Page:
For the over six years I’ve owned two Tesla vehicles, I have taken many friends and acquaintances on rides and a few on test drives. Most people are quite reluctant to actually drive someone else’s car, so by far most were test rides not test drives.
I thought it would be interesting to report on the actual referrals I made before Tesla’s current referral program existed for the Model S.
The first friend who bought a Model S was a former close work colleague. We drove around in my Roadster many years ago. He knew about my blog and told other people that I was driving a Roadster. He bought one of the first 10,000 Model Ss and now his wife also has a Model S. He is a complete gadget junkie, so he would have likely eventually bought a Tesla but I’m sure my reference accelerated his purchase.
Another couple I know well leased a Model S. Jason is a car fanatic and I took him on the factory tour when I picked up my Model S in early 2013. Two and a half years later he and his husband leased a demo model with 1,300 miles on it. Since they are serial leasers, the exact options were not of concern. With irony they replaced a BMW convertible for a 70D Model S without a pano roof.
They own three homes: one on the peninsula, a condo in San Francisco, and home in wine country. For only $180 an electrician wired their peninsula home with a convenient 40 Amp dryer outlet. In San Francisco Jason can use a company charger. In the wine country they already had a 220 Volt plug already in their garage. From their home in wine country, they also have easy access to the Petaluma supercharger on their way back to their homes near their jobs.
During the summer of 2014, I visited a friend in her second residence in Oregon. We took a long day trip including visiting The Dalles supercharger. The town name “The Dalles” always confuses me, very few places have the word “the” in the name. The word is from the French world “dalle”, which means flagstone. Near the supercharger, water flows through the Columbia river over a series of rocks.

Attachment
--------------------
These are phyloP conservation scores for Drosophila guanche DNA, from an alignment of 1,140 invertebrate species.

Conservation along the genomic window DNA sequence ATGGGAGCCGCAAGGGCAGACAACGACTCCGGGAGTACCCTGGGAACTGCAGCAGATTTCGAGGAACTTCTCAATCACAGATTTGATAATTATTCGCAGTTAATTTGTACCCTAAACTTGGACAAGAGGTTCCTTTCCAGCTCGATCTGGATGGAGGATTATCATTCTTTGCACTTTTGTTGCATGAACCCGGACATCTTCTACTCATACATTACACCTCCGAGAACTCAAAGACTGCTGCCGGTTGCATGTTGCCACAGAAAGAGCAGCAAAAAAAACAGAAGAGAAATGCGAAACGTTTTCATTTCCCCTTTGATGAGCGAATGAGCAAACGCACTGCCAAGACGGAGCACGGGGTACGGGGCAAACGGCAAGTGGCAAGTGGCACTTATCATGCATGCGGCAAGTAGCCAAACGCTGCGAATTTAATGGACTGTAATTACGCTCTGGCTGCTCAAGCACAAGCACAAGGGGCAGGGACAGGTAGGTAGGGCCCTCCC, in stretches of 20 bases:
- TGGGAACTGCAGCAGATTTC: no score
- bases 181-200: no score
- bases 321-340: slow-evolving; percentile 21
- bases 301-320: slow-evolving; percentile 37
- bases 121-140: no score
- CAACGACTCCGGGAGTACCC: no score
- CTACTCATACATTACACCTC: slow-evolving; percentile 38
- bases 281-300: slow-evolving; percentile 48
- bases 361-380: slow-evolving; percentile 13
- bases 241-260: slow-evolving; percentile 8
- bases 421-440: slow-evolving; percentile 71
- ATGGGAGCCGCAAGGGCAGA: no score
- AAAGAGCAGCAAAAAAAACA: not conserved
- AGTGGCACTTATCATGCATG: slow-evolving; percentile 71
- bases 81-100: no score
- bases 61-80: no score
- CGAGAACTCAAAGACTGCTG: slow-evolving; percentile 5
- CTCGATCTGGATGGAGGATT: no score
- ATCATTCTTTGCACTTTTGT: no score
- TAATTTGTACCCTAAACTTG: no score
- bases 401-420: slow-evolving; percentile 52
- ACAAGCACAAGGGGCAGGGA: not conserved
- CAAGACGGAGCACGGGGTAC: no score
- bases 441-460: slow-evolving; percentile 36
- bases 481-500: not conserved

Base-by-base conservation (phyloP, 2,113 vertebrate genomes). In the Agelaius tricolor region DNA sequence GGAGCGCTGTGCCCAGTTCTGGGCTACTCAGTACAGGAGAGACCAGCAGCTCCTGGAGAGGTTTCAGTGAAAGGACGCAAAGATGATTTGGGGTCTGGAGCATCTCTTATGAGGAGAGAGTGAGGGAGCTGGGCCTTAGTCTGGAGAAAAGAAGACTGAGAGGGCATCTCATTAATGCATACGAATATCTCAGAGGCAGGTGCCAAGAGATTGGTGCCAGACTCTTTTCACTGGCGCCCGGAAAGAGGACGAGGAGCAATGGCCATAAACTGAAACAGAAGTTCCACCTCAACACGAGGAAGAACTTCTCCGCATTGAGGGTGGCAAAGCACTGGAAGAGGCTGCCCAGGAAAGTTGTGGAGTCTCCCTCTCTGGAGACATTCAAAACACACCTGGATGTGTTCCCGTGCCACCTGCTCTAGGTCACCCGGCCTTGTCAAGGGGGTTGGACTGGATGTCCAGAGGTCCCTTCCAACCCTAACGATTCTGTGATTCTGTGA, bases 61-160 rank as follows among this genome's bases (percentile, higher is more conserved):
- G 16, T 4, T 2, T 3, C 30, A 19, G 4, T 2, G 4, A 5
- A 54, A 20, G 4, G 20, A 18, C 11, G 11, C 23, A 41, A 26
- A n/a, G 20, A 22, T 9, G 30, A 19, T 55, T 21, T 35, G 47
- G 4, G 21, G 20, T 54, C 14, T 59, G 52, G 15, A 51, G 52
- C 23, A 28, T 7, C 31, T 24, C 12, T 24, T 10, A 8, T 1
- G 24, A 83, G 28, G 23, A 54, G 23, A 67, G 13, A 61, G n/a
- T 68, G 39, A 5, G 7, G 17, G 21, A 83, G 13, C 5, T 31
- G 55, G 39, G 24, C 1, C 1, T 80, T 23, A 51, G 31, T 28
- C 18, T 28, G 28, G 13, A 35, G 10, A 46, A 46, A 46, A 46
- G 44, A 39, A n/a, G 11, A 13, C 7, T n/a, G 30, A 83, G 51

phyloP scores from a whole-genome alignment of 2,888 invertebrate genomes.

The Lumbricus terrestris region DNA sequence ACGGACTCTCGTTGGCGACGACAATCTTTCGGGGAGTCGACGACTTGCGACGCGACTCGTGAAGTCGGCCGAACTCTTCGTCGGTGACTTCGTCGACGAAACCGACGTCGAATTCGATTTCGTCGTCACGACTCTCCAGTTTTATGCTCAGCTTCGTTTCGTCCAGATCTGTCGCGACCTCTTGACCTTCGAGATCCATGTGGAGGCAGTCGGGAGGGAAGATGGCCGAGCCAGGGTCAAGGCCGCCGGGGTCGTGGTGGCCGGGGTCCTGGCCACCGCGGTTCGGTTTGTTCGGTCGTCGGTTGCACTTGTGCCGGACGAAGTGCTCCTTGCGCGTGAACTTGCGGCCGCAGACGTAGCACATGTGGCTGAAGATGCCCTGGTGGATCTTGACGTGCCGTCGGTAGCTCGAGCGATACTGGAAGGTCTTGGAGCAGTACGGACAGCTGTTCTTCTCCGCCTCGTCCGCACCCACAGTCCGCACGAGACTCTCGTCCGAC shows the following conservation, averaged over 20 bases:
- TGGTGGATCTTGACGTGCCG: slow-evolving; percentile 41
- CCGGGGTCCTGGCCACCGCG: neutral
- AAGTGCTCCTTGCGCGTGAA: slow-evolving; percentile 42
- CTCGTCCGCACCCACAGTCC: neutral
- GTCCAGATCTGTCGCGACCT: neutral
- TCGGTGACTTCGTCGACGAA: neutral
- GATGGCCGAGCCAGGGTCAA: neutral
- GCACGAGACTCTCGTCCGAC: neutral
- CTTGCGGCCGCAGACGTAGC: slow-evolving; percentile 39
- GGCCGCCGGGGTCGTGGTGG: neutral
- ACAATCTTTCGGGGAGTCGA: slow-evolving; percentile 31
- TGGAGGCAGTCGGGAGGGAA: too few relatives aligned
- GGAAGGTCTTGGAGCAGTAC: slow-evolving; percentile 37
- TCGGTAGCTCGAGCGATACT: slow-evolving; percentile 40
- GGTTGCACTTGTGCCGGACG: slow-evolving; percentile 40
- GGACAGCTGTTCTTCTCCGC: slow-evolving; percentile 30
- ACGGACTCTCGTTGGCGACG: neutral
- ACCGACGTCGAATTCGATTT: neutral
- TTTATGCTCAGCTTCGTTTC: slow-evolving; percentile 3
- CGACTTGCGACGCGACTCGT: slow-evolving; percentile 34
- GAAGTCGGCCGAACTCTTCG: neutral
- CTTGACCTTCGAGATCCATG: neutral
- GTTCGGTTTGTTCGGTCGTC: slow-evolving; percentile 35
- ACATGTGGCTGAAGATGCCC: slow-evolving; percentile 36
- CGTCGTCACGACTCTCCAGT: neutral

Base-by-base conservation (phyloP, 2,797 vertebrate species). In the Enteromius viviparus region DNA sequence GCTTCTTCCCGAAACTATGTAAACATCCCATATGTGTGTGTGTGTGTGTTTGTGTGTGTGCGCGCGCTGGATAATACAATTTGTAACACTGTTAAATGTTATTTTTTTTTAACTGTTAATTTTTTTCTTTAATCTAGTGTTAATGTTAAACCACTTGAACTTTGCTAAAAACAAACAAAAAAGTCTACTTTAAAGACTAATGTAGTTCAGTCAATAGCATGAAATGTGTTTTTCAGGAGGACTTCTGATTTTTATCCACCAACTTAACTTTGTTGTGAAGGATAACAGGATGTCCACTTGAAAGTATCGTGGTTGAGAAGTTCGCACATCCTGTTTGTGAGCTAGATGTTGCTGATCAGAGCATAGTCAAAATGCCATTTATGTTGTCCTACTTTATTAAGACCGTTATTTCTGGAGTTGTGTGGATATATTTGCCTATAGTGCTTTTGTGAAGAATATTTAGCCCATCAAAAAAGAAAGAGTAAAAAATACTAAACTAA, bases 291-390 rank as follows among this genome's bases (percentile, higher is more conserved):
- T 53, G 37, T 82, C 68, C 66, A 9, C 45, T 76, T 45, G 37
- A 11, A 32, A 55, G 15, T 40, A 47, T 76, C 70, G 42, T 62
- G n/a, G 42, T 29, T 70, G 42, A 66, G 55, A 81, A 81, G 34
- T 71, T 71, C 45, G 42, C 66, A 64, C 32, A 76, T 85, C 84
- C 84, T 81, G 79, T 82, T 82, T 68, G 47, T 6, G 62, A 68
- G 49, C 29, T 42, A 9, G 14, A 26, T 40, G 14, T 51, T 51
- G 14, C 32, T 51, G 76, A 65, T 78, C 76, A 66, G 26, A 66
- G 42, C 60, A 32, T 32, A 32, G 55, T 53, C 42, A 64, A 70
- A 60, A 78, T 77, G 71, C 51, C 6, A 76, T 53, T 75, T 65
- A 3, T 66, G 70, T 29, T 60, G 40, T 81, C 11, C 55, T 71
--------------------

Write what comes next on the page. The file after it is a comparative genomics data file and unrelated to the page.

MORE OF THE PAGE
This summer, my friend and her husband called me to discuss various options on the Model S. I suggested and they agreed that unless your in love with the look of the 21” wheels or live somewhere where you can take advantage of the grip, the 19” wheels are a better choice. He is a doctor in Arkansas and plans to primary drive from home to his two offices. I also suggested that the air suspension is not necessary unless you live somewhere that it is required to park the car. In my experiments with trying to test the air suspension on freeways, I have yet to see that lowering the suspension in real world conditions made any truly significant drop in energy use. But those test were very hard to do accurately and I could never obtain reliable data to report. A third question was the battery size. I recommended the largest battery possible, and I would recommend this to anyone with the budget.
Their primary residence is in Arkansas and they will be likely one of the few in that state. Arkansas, Mississippi, West Virginia, North Dakota, Iowa, Maine, Alaska, and Hawaii are the only states left without any superchargers. Arkansas has some icy winter driving conditions, so they chose to buy the D option but felt no need to purchase a P version. Unfortunately, their order had been processed far enough in the three days between the phone call and the announcement of the referral program that the $2,000 stayed with Tesla.
At this point, I have only one $1,000 credit (Thank you!). Feel free to use my link till the end of October. I will be very soon buying the extended warranty at a cost of $4,000 as I am very close to 50,000 miles.